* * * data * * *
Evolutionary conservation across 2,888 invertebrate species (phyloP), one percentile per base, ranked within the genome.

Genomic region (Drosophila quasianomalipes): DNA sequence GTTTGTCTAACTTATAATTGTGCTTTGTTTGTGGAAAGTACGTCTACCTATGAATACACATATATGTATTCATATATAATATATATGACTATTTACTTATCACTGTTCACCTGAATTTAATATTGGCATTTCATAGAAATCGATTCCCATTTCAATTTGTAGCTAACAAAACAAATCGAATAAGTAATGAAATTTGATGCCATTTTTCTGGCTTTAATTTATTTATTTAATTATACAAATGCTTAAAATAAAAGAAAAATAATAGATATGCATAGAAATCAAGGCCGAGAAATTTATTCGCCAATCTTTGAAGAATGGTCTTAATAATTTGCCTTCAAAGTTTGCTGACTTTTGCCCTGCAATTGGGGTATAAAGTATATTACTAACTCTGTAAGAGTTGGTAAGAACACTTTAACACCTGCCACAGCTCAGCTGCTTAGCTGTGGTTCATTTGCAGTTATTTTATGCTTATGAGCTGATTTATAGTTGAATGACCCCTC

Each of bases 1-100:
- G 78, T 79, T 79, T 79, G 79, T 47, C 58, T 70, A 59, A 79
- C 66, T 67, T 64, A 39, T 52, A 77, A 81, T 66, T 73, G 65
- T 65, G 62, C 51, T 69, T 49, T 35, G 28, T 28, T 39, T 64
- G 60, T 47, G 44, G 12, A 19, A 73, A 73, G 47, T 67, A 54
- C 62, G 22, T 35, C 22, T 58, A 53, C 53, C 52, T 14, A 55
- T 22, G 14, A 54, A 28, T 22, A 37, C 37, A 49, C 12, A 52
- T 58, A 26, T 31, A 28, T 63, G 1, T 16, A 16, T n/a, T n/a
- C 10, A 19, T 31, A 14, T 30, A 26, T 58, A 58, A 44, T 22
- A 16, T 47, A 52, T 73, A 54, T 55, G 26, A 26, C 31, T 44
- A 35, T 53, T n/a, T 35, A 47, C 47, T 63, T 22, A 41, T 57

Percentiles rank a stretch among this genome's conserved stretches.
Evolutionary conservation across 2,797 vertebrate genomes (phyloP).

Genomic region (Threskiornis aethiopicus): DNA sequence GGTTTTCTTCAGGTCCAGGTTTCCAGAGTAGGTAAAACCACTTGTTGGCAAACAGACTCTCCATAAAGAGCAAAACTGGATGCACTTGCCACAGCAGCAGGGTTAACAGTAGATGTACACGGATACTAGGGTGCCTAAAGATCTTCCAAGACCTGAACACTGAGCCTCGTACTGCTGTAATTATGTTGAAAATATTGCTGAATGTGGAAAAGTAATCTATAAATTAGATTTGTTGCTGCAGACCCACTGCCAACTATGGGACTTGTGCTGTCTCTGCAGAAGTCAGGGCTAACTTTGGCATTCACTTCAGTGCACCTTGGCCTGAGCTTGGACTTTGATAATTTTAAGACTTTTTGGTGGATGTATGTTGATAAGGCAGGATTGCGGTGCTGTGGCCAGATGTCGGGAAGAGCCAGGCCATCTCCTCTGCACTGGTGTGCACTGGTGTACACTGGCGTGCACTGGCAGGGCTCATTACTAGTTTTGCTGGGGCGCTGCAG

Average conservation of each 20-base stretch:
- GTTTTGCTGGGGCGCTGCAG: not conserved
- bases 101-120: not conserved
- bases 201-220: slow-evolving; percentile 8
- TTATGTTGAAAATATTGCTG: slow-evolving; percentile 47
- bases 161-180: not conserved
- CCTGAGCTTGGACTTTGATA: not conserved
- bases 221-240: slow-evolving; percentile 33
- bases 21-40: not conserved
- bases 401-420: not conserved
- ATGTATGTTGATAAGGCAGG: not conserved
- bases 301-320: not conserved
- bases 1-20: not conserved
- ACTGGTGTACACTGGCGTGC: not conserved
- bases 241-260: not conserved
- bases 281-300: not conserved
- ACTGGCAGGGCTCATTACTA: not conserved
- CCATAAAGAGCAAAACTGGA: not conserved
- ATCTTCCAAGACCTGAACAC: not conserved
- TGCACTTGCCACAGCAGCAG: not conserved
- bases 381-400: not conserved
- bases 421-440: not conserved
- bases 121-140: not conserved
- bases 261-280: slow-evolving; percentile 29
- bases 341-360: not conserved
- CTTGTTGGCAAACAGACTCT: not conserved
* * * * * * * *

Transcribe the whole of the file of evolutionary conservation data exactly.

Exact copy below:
Evolutionary conservation across 2,888 invertebrate species (phyloP), one percentile per base, ranked within the genome.

Genomic region (Drosophila quasianomalipes): DNA sequence GTTTGTCTAACTTATAATTGTGCTTTGTTTGTGGAAAGTACGTCTACCTATGAATACACATATATGTATTCATATATAATATATATGACTATTTACTTATCACTGTTCACCTGAATTTAATATTGGCATTTCATAGAAATCGATTCCCATTTCAATTTGTAGCTAACAAAACAAATCGAATAAGTAATGAAATTTGATGCCATTTTTCTGGCTTTAATTTATTTATTTAATTATACAAATGCTTAAAATAAAAGAAAAATAATAGATATGCATAGAAATCAAGGCCGAGAAATTTATTCGCCAATCTTTGAAGAATGGTCTTAATAATTTGCCTTCAAAGTTTGCTGACTTTTGCCCTGCAATTGGGGTATAAAGTATATTACTAACTCTGTAAGAGTTGGTAAGAACACTTTAACACCTGCCACAGCTCAGCTGCTTAGCTGTGGTTCATTTGCAGTTATTTTATGCTTATGAGCTGATTTATAGTTGAATGACCCCTC

Each of bases 1-100:
- G 78, T 79, T 79, T 79, G 79, T 47, C 58, T 70, A 59, A 79
- C 66, T 67, T 64, A 39, T 52, A 77, A 81, T 66, T 73, G 65
- T 65, G 62, C 51, T 69, T 49, T 35, G 28, T 28, T 39, T 64
- G 60, T 47, G 44, G 12, A 19, A 73, A 73, G 47, T 67, A 54
- C 62, G 22, T 35, C 22, T 58, A 53, C 53, C 52, T 14, A 55
- T 22, G 14, A 54, A 28, T 22, A 37, C 37, A 49, C 12, A 52
- T 58, A 26, T 31, A 28, T 63, G 1, T 16, A 16, T n/a, T n/a
- C 10, A 19, T 31, A 14, T 30, A 26, T 58, A 58, A 44, T 22
- A 16, T 47, A 52, T 73, A 54, T 55, G 26, A 26, C 31, T 44
- A 35, T 53, T n/a, T 35, A 47, C 47, T 63, T 22, A 41, T 57

Percentiles rank a stretch among this genome's conserved stretches.
Evolutionary conservation across 2,797 vertebrate genomes (phyloP).

Genomic region (Threskiornis aethiopicus): DNA sequence GGTTTTCTTCAGGTCCAGGTTTCCAGAGTAGGTAAAACCACTTGTTGGCAAACAGACTCTCCATAAAGAGCAAAACTGGATGCACTTGCCACAGCAGCAGGGTTAACAGTAGATGTACACGGATACTAGGGTGCCTAAAGATCTTCCAAGACCTGAACACTGAGCCTCGTACTGCTGTAATTATGTTGAAAATATTGCTGAATGTGGAAAAGTAATCTATAAATTAGATTTGTTGCTGCAGACCCACTGCCAACTATGGGACTTGTGCTGTCTCTGCAGAAGTCAGGGCTAACTTTGGCATTCACTTCAGTGCACCTTGGCCTGAGCTTGGACTTTGATAATTTTAAGACTTTTTGGTGGATGTATGTTGATAAGGCAGGATTGCGGTGCTGTGGCCAGATGTCGGGAAGAGCCAGGCCATCTCCTCTGCACTGGTGTGCACTGGTGTACACTGGCGTGCACTGGCAGGGCTCATTACTAGTTTTGCTGGGGCGCTGCAG

Average conservation of each 20-base stretch:
- GTTTTGCTGGGGCGCTGCAG: not conserved
- bases 101-120: not conserved
- bases 201-220: slow-evolving; percentile 8
- TTATGTTGAAAATATTGCTG: slow-evolving; percentile 47
- bases 161-180: not conserved
- CCTGAGCTTGGACTTTGATA: not conserved
- bases 221-240: slow-evolving; percentile 33
- bases 21-40: not conserved
- bases 401-420: not conserved
- ATGTATGTTGATAAGGCAGG: not conserved
- bases 301-320: not conserved
- bases 1-20: not conserved
- ACTGGTGTACACTGGCGTGC: not conserved
- bases 241-260: not conserved
- bases 281-300: not conserved
- ACTGGCAGGGCTCATTACTA: not conserved
- CCATAAAGAGCAAAACTGGA: not conserved
- ATCTTCCAAGACCTGAACAC: not conserved
- TGCACTTGCCACAGCAGCAG: not conserved
- bases 381-400: not conserved
- bases 421-440: not conserved
- bases 121-140: not conserved
- bases 261-280: slow-evolving; percentile 29
- bases 341-360: not conserved
- CTTGTTGGCAAACAGACTCT: not conserved